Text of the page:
A billboard’s message is encouraging Bronxites to think about the origins of power.
Visual artist Giovanni Valderas has placed a piñata-themed billboard on the Grand Concourse and East 149th Street asking Latinx audiences in Spanish “Who’s the Boss?” or “Who Rules?”
The billboard has the text of the Latinx idiom ‘Quién Manda’ against the backdrop of a pink piñata, urging Spanish-speakers to think about the origins of political power and social power in communities.
Valderas created the theme for the billboard – which he sees as a vehicle to develop a sense of urgency to drive voter turnout – as part of a larger project he worked on in Dallas, where he is an assistant gallery director at Kirk Hopper Fine Art.
“First and foremost I want Latinx individuals to know that I am talking to them, and the way ‘Quién Manda’ reads it could be a statement or a question,” he said. “I want them to think about who does rule, particularly as part of this current political climate.”
Valderas is hoping to engage people who view his artwork at the busy intersection and get them to visit his website, giova
The artist explains that these messages to our federal legislators can address issues like Deferred Action for Childhood Arrivals (known as DACA), the DREAM act, opposing the separation of families at the border between the United States and Mexico or any other current matter.
“It is political action as well as a thought- provoking action,” he said.
Valderas was able to place his artwork on the Grand Concourse billboard with the help of non-profit organization 14×48, which repurposes vacant billboards for public art space to create more opportunities for emerging artists.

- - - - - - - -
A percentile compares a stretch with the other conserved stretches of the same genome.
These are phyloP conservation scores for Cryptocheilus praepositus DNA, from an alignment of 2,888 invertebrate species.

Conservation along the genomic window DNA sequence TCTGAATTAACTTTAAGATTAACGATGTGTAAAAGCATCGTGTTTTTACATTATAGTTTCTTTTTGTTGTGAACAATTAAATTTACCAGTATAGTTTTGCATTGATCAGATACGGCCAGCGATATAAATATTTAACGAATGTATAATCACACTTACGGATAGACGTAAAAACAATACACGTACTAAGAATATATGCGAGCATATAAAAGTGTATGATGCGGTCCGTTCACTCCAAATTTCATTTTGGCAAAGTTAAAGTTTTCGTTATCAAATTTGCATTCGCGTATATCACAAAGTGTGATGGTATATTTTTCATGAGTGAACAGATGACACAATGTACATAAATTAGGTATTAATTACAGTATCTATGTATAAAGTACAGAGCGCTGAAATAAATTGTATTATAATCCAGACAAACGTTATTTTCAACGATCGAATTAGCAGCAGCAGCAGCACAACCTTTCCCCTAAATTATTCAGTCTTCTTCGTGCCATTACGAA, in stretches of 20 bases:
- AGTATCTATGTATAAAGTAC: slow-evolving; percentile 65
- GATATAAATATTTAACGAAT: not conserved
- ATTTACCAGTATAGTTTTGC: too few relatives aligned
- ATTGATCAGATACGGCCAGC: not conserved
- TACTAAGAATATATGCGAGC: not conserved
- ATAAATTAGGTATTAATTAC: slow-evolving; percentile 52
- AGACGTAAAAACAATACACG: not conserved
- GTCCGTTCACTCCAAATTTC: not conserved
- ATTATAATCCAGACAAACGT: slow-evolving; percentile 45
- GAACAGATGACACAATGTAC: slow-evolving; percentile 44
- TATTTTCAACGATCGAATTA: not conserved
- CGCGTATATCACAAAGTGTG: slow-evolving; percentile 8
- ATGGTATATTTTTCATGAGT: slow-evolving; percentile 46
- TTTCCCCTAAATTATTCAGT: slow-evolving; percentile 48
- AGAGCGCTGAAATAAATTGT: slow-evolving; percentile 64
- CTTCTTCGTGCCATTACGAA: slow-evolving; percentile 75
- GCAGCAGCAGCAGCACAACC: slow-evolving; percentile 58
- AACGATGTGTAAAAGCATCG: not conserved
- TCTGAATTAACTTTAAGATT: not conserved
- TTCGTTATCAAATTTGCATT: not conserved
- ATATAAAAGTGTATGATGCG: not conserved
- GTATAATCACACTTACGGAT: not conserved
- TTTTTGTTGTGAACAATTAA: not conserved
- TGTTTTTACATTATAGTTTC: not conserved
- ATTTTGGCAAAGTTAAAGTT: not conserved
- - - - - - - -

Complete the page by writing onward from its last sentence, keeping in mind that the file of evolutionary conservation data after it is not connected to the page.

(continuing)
The piñata backdrop on the billboard is something that is part of Valderas’ artwork going back to his graduate schooling, said the artist, who explained that aside from being a fun party game today, piñatas were used by the Spanish conquistadors to indoctrinate indigenous peoples in order to rule them during the colonial period in Central and South America.
“Pinatas were an indigenous custom that the Spanish used to get their message across in South America,” said Valderas, adding that Spanish colonialist rulers would often incorporate western themes into piñatas, which were originally clay vessels, and use them to assimilate and bring native populations under their control.
“You might have a seven starred piñata for the seven deadly sins, and by hitting the piñata you were driving the sins away,” said Valderas, giving an example of how the Spanish used piñatas.
As for the billboard itself, he hopes viewers will have the same kind of reaction many people have when they view a piñata: a chuckle, said the artist.
“There is a slow reveal to it,” he said. “People will look at it and then they will realize what it is.”